Perhaps nowhere is the limited role of women in public life in Armenia more evident than in the area of politics. Only 2 of Armenia’s 18 ministries are currently headed by women (the ministries of diaspora and culture) and a mere 14 of the 131 members of the National Assembly are women. This, despite a 2007 amendment to the Armenian Electoral Code stipulating that women should account for 15 percent of a party or bloc’s list of candidates in the proportional component of the vote and that a woman should occupy every 10th place on the list.

Unfortunately, Armenian women’s attitudes towards their own rights can be a serious part of the problem. Sixty-one percent of respondents in AUA’s TCPA survey said that “a good wife always obeys her husband even if she disagrees,’’ and that it is important for a man to show his wife who is boss. Moreover, NGOs and activists working in the field of human rights in Armenia confirm that it is not uncommon for victims of domestic violence to believe they deserve to be subjected to such abuse or to stay silent.

The government of Armenia has taken some steps to address gender issues in the country. An example is the amendment to the electoral law to ensure higher participation of women in the National Assembly. It has put in place a Strategic Action Plan to Combat Gender-Based Violence in Armenia. Police training programs have been implemented to educate police on their responsibilities in responding to domestic violence. Work has also been underway for some time, particularly by civil society in Armenia, to introduce legislation criminalizing domestic violence.

More concerted effort is needed on the part of the government, however, to ensure more equal rights for Armenia’s women in practice. Women in Armenia must also learn to be advocates for their own rights rather than play the role of submissive, second-class citizens. Armenia’s women politicians are few but they are uniquely positioned to lead the fight for gender equality. As women occupying public office, they have first-hand experience in the challenges and pressures women face in their pursuit of a more active participation in public life. As politicians, they have unrivalled access to other decision-makers in the country and the platforms from which they can advocate better rights for and more positive attitudes towards women in Armenia.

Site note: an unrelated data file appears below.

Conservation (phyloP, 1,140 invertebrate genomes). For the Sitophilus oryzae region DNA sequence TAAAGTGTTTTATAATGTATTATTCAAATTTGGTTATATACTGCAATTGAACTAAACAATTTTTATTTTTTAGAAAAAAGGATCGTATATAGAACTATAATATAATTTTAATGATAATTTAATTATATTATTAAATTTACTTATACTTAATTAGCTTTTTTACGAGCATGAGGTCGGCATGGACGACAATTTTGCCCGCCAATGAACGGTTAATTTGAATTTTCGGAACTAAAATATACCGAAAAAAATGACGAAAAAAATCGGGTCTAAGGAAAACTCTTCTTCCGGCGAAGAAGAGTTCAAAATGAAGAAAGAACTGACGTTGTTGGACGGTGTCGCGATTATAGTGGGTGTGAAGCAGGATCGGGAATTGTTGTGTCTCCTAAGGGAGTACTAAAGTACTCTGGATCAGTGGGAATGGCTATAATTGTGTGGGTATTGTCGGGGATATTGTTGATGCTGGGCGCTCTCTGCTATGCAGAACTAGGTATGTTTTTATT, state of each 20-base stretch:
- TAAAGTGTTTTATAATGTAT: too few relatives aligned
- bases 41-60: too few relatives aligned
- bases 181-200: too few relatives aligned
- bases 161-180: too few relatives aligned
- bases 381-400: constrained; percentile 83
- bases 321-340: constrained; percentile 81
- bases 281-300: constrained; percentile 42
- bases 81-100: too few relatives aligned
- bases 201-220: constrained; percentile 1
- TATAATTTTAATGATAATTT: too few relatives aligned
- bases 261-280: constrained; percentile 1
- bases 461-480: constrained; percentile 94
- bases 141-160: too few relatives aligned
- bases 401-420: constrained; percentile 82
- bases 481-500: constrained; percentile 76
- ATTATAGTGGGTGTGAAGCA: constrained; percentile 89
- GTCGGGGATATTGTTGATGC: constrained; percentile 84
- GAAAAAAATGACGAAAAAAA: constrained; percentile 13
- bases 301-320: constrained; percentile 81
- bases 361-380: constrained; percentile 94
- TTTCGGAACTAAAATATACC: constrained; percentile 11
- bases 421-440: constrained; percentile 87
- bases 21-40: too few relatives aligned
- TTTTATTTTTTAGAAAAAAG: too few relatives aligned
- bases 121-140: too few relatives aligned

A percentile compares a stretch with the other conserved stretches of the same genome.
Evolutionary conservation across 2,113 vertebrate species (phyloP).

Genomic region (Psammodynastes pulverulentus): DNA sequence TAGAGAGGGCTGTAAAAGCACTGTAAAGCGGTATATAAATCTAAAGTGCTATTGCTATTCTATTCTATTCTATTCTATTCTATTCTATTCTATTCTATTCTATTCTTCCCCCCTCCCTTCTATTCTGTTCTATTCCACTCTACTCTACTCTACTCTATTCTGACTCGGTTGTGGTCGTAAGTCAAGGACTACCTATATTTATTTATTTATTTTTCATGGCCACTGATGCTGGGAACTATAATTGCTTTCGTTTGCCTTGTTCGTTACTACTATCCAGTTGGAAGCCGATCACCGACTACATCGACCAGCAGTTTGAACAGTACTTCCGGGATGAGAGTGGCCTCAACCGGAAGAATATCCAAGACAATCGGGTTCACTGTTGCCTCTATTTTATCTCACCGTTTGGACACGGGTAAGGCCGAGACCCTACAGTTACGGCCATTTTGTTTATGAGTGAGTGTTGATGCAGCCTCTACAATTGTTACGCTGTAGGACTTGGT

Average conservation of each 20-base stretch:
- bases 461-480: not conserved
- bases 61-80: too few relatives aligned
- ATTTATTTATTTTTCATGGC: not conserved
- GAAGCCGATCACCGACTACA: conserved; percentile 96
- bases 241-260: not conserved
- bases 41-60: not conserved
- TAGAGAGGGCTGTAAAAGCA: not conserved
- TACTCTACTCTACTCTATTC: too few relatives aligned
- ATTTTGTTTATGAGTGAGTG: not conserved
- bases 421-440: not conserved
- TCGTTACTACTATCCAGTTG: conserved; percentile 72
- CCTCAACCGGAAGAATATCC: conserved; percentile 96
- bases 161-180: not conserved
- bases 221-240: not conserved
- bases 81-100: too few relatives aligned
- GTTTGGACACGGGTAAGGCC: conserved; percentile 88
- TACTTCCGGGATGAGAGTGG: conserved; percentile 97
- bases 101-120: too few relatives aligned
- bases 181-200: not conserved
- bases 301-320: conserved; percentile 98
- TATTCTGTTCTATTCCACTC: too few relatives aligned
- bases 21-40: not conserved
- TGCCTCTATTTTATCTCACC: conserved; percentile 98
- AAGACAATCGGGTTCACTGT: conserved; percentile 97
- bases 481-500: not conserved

In essence, respect for women’s rights is part and parcel of respect for broader human rights. Promoting a society where women are considered as equal and are provided with equal opportunities for economic and political participation is an important factor in promoting democracy in the country. Armenia’s women have the potential. They are well educated, they are resilient. They deserve the opportunity to leave their mark on the country’s and nation’s future and they must fight for it.


Houry Mayissian

Houry Mayissian is a communications professional with journalism and public relations experiences in Dubai, Beirut, and Sydney. She has studied European politics and society at the University of Oxford, specializing on the democratic reform process in Armenia as part of its European integration. She is currently based in Yerevan.


  1. A traditional value in the Armenian community has been a deep and nurtured love of our mothers and grandmothers. We grow up in the presence of their strength and unconditional love of us. It sustains the Armenian family and is the source of our warmth and family based values. The proliferation of domestic violence in Armenia is a disgrace and saddens me deeply as it betrays those values. Our nation must return to these core values and embrace the ability to end all gender based issues.
    We are all proud of a free Armenia and understand the implications of the political subjugation of the last century, but who of us does not pause when we see things that fly in the face of our personal values. Eradicating these issues has a primary moral motivation , but also will deepen our own commitment to Armenia.